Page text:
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What are the strains put on you as an aerospace engineer?

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I'm an 8th grade student going back and forth between a biomechanical engineer and an aerospace engineer, and I'm leaning more on the aerospace side. After looking through the different job requirements and such, the deciding factor for me will be what the strains are for each job.

#aerospace-engineering #aerospace #aeronautics #mechanical #engineer

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Robert’s Answer

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The strains vary on the exact position you are in. However, in general the keys to being a good aerospace engineer is to always recognize there is more to learn and to be humble enough to admit you don't know everything. From a knowledge base, aviation is expansive but having a good understanding of how planes fly (i.e. getting a private pilot license) has served me well even though I work in the regulation side of things and my professional background is from the deign and repair side of the industry. Also, be sure to go after the jobs and task that seem the most daunting. Others run away, thus running towards it provides the best opportunity to grow and learn as well as reinforce self confidence. If you mess up, then make sure you learn the most you can about how you messed up and improve yourself for the next opportunity.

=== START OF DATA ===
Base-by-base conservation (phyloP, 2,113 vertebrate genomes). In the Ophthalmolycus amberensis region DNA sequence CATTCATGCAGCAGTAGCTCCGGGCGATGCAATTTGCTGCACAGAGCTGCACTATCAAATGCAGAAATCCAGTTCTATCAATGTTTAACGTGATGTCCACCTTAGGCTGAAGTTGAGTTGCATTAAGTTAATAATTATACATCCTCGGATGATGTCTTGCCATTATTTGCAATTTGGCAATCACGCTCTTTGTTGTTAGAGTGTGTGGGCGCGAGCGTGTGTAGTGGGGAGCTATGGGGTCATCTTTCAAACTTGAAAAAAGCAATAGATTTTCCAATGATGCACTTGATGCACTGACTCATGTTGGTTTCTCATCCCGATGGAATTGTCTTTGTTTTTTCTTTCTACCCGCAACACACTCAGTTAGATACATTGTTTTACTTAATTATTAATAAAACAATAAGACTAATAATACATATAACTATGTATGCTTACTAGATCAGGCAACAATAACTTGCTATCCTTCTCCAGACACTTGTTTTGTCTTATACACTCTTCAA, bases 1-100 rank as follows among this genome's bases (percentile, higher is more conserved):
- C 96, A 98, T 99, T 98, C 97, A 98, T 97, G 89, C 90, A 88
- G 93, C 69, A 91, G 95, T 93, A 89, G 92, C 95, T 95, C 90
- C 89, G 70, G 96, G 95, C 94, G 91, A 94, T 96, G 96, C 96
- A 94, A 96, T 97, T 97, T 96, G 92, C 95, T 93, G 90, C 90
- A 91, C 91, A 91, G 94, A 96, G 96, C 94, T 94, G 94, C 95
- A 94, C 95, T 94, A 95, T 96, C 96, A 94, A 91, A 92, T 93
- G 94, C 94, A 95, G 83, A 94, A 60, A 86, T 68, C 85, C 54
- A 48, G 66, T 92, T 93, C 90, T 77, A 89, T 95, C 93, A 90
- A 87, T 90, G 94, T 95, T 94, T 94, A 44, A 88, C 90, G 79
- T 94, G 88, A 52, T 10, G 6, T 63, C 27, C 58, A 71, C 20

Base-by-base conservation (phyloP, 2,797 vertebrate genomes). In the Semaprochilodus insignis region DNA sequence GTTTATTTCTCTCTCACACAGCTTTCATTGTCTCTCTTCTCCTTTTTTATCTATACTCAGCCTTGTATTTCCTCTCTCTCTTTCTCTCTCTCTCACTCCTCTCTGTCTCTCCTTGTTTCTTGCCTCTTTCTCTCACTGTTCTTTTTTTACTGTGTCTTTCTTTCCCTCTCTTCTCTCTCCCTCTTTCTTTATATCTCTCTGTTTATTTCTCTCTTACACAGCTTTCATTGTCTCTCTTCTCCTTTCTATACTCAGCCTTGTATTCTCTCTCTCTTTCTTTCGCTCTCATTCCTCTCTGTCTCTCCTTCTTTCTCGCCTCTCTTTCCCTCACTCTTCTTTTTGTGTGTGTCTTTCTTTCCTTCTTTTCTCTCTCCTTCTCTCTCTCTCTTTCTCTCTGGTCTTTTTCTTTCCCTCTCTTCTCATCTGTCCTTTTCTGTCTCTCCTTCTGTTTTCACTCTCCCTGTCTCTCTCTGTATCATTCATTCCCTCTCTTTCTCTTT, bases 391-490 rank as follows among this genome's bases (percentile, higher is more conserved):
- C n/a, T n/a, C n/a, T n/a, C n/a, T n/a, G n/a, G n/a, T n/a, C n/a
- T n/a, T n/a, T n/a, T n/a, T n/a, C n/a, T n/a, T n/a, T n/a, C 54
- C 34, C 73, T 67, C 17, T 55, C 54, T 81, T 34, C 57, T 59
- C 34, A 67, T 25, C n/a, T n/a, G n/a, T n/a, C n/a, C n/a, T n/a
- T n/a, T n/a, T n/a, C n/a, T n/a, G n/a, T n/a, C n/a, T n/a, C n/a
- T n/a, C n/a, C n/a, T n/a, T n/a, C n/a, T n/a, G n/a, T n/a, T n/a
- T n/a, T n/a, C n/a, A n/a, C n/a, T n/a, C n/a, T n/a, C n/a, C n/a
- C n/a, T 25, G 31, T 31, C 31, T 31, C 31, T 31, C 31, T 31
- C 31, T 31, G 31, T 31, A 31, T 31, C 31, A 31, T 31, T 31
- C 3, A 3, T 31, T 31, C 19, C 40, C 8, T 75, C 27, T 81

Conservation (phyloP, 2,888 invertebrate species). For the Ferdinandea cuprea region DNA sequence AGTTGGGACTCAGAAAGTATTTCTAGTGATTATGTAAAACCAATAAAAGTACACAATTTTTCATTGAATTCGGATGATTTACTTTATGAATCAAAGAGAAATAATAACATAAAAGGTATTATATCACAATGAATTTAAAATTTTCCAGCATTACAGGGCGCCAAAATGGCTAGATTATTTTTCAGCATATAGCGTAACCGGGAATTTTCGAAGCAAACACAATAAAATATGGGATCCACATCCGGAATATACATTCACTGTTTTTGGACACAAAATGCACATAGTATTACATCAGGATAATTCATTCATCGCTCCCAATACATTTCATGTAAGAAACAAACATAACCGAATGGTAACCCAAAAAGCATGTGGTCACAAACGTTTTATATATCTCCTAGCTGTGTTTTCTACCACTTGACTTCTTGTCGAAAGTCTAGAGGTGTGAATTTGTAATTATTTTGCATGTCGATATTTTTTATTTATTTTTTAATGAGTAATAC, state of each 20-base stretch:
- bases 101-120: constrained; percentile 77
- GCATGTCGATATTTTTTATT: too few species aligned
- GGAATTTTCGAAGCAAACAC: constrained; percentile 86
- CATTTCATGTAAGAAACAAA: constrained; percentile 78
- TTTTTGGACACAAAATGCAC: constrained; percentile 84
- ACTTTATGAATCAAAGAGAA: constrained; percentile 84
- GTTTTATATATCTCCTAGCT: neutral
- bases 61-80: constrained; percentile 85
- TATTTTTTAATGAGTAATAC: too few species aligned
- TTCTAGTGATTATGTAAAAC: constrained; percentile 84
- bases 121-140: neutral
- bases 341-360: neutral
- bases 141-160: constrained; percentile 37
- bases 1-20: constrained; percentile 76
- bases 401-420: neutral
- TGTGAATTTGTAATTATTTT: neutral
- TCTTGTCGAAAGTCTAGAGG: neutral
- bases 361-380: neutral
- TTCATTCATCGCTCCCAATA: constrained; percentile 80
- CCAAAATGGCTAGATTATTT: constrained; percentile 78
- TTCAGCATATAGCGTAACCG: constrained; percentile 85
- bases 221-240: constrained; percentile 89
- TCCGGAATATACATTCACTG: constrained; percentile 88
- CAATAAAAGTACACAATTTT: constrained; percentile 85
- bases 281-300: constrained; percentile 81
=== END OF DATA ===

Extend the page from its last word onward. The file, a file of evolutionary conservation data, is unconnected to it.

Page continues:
Robert recommends the following next steps:

  • Seek out a co-op and/or internship opportunity
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John’s Answer

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I'm an Aero Eng by degree and moved to the medical device industry after several years. Both have their unique challenges, but the actual level of job stress was about equal. I worked in space applications for several years, so they both focus on extremely high reliability. You'd be surprised how easily you can move from one field to another when you get a good, solid engineering degree from a good school. Keep an eye on what the industries are doing in the next years while you prepare for school. You'll likely find a specific field of interest that will make the decision for you! Good luck!
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John’s Answer

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I'm an Aero Eng by degree and moved to the medical device industry after several years. Both have their unique challenges, but the actual level of job stress was about equal. I worked in space applications for several years, so they both focus on extremely high reliability. You'd be surprised how easily you can move from one field to another when you get a good, solid engineering degree from a good school. Keep an eye on what the industries are doing in the next years while you prepare for school. You'll likely find a specific field of interest that will make the decision for you! Good luck!
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